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David Hume quotes

David Hume

David Hume quotes

Quotes by and about David Hume

(Continued from his main entry on the site.)

Hume: "Be a philosopher, but amidst all your philosophy, be still a man."

Hume: "To hate, to love, to think, to feel, to see; all this is nothing but to perceive."

[Looking back on his life:]
Hume: "My company was not unacceptable to the young and careless, as well as to the studious and literary; and as I took a particular pleasure in the company of modest women, I had no reason to be displeased with the reception I met with from them."

Hume: "Reading Locke and Clarke caused me to lose all faith in a deity."

Hume: "In [Shakespeare] we regret the great irregularities. ... A reasonable propriety of thought he cannot for any time uphold."

Hume: "Rousseau has not reflected very much. He has mostly felt."

Hume: "All ... ideas and impressions resemble each other."

Hume: "When I turn my eye inward, I find nothing but doubt and ignorance."

[On how he became a religious skeptic:]
Hume: "Before I was twenty [I wrote a book] which contained, page after page, the gradual progress of my thoughts on that head. ... It begun with an anxious search after arguments, to confirm the common opinion: Doubts stole in, dissipated, returned, were again dissipated, returned again and it was a perpetual struggle of a restless imagination, against [my own] inclination, perhaps against reason."

Hume: "The Qu'ran [is a] wild and absurd performance."

Hume: "[Muhammad] praises [instances of] tretchery, inhumanity, cruelty, revenge, and bigotry that are utterly incompatible with civilized society."

Ernest Mossner: "Unlike most men, who are more prone to believe than to doubt, Hume, a sceptic by temperament, found it more congenial to doubt than to believe."

Roderick Graham: "Hume was a law student, philosopher, merchant's clerk, tutor, judge-advocate, librarian, historian, essayist, diplomat and civil servant ... atheist, bon viveur, wit, enlightenment figure, and darling of the Paris salons. No eighteenth century novelist dared to give his hero a life of such bewildering variety."

Anthony Gottlieb: "Hume always saw himself as ... unconfined by any particular academic specialty, and the range of his interests was evident from the start."

Roderick Graham: "[As Hume had] no political bias [in writing his history it] would, of course, mean that he would be attacked from both sides."

Friedrich Nietzsche: "Hume in [himself was] too bright, too clear ... judged according to German value instincts, 'too superficial' ... [thus Kant was more to their liking, though Kant was] nothing original."

Friedrich Nietzsche: "Kant [was] inferior to Hume in his psychology and knowledge ... a dogmatist [without] the slightest breath of cosmopolitan taste ... a delayer and a mediator, nothing original."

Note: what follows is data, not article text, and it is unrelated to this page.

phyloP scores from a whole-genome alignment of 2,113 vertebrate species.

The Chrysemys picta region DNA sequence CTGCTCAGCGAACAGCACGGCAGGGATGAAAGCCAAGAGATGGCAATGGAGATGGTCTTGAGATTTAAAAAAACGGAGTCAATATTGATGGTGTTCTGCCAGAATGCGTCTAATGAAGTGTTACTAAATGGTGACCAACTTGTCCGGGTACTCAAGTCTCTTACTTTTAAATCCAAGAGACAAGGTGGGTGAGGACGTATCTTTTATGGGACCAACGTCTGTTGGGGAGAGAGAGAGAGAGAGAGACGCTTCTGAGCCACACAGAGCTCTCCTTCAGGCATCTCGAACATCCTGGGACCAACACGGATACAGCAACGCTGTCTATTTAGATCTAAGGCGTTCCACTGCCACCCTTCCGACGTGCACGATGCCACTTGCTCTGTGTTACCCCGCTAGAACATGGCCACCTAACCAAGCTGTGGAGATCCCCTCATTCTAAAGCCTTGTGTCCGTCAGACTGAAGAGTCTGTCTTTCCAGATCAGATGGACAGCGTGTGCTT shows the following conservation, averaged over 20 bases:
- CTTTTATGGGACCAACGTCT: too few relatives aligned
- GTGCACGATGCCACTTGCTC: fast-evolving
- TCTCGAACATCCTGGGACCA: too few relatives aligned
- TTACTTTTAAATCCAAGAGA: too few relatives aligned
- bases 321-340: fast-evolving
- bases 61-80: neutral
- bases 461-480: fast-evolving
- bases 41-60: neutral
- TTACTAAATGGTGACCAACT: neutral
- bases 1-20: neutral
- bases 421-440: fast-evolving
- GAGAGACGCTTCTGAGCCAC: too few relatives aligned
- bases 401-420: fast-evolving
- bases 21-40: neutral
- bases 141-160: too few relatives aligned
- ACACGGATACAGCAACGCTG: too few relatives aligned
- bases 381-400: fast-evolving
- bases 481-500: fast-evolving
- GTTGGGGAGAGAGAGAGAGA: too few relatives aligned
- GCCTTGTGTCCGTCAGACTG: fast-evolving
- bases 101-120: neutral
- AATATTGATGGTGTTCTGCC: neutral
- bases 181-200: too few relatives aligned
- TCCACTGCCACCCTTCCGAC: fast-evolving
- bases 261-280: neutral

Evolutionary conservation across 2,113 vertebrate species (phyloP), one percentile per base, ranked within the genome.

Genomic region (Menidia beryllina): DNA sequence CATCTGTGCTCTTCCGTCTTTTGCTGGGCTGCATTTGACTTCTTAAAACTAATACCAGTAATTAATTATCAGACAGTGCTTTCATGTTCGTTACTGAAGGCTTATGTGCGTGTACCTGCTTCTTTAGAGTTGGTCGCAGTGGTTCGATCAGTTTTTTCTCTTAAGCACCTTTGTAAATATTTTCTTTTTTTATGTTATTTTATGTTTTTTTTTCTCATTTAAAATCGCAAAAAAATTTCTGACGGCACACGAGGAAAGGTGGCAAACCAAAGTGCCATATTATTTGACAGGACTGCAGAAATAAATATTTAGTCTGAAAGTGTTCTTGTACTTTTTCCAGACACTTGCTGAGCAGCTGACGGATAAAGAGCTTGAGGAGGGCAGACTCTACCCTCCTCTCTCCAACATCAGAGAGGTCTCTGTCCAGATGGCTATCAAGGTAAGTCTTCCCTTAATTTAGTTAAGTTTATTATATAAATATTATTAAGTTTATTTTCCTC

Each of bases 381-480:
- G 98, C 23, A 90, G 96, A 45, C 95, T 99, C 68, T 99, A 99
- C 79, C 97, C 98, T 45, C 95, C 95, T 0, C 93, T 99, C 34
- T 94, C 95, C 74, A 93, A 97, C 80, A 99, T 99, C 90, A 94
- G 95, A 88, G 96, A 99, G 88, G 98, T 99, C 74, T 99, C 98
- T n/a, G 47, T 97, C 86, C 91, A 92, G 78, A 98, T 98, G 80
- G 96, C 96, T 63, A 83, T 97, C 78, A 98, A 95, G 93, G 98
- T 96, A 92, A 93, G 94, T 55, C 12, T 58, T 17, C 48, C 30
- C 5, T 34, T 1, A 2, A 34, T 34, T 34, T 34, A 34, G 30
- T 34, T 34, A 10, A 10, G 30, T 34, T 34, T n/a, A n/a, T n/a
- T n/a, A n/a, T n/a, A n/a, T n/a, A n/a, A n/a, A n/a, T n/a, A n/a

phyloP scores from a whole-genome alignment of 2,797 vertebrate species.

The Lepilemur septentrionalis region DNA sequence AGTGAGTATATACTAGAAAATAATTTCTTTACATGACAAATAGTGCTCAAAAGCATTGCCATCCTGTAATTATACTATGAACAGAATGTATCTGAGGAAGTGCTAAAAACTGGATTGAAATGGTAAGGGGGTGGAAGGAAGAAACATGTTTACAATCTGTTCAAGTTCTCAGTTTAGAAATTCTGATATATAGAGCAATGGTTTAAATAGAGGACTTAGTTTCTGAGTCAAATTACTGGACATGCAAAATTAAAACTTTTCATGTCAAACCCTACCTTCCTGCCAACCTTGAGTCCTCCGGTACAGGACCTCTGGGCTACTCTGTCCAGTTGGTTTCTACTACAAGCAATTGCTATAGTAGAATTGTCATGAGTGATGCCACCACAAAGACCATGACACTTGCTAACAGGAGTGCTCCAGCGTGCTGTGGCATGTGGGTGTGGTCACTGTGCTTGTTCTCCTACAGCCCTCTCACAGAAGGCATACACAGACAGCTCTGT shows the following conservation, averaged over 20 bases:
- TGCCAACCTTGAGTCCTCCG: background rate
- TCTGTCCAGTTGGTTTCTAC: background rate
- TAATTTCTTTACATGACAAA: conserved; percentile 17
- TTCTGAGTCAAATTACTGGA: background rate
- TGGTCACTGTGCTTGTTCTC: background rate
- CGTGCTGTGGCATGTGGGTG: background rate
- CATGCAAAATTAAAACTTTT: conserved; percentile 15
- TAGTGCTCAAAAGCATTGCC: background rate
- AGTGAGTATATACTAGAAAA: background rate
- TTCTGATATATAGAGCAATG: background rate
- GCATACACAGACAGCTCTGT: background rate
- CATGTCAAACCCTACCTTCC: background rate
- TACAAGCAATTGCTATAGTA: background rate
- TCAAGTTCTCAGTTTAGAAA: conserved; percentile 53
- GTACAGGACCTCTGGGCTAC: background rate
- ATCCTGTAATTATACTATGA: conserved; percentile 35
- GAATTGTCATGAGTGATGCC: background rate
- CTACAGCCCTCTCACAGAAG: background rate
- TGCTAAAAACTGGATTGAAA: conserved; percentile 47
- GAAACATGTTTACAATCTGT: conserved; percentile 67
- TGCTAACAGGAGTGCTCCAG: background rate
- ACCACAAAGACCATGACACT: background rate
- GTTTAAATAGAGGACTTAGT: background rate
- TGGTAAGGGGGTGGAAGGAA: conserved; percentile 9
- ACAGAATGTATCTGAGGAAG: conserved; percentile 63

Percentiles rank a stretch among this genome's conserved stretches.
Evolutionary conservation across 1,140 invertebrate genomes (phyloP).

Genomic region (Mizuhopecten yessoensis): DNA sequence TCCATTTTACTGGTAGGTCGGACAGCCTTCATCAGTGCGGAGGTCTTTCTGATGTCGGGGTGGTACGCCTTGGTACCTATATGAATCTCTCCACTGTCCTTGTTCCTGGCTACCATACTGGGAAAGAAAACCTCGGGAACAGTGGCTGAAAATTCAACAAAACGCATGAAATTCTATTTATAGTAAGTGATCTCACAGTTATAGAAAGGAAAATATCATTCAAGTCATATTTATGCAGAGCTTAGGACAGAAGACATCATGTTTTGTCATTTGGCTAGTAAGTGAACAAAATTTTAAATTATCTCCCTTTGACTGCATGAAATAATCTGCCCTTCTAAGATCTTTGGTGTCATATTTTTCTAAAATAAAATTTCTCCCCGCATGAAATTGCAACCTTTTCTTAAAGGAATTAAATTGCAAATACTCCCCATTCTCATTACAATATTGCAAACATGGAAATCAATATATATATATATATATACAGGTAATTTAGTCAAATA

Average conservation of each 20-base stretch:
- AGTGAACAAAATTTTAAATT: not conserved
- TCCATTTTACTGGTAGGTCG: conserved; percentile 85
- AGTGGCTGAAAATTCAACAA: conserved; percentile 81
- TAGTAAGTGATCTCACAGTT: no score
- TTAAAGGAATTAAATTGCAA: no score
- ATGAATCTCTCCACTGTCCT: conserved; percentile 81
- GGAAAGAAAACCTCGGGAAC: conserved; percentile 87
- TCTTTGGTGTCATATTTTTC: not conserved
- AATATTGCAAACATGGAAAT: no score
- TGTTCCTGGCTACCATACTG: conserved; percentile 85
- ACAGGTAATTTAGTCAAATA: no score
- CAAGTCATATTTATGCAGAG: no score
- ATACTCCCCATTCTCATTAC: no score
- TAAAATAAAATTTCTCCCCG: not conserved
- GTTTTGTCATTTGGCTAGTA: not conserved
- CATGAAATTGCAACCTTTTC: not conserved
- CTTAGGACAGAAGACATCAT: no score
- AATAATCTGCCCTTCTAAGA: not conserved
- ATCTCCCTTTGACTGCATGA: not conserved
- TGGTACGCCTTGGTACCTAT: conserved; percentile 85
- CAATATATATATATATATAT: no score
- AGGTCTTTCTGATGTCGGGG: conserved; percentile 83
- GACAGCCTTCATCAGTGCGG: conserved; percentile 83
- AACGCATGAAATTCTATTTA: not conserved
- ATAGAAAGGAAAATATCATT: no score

Charles Trevelyan: "Whereas in Plato's 'Dialogues', Socrates is always the one expressing the 'right' views, Hume scholars disagree intensely even to this day over which voice in his 'Dialogues' is the one that speaks for Hume himself."

Charles Trevelyan: "In the debate over evidentialism (that is, the idea that the justification of a belief depends solely on the evidence for it), Karl Popper and Bertrand Russell sided with Hume in support of evidentialism, while Martin Heidegger and Ludwig Wittgenstein opposed it."

W.R. Clough: "Jung might have said [of Hume that he] limited his understanding of the whole human psyche to Extraverted (object) Sensing (perception of a physical stimulus) for data gathering and Thinking (linking ideas derived from perceptions in logical order) for evaluation."

Simon Blackburn: "[Hume] does not bludgeon the reader: On the contrary ... he is ... tentative and questioning, in dialogue with the reader and with himself."

Simon Blackburn: "[Hume's] writings have an air of relaxed sunshine about them."

Simon Blackburn: "Along with Socrates, [Hume] is the most loved of philosophers anywhere."

[Dutch book review of Hume, 1739:] "Those who demand the new will find satisfaction here. The author reasons on his own grounds ... and traces out new routes. He is very original."

Erwin Schrödinger [after reading Popper's 'The Logic of Scientific Discovery':] "He says he does something about Hume's problem - but he doesn't, he just talks, and talks, and talks, and Hume's problem is still unsolved."

Henry E. Allison: "Hume is 'philosophically insouciant.'"

Gerald James Whitrow: "According to Einstein's own account, the philosophers who helped him most to develop his critical powers were David Hume and Emst Mach. Hume influenced Einstein by his penetrating criticism of traditional common-sense assumptions."

Eliot Satterley: "The main danger of viewing Hume through Kantian spectacles is that it results in a cartoon version of Hume."

Eliot Satterley: "The picture of Hume as a proto-Kant is a highly problematic one."

Immanuel Kant: "I openly confess: David Hume's [philosophy] was the very thing which many years ago first interrupted my dogmatic slumber and gave my investigations in the field ... a quite new direction."

Daily & O'Brien: "Hume [immersed] himself in different [intellectual] perspectives depending upon the needs of the moment."

Jonathan Haidt: "Hume got it right. ... [He] laid a superb foundation ... that has ... been largely vindicated by modern research."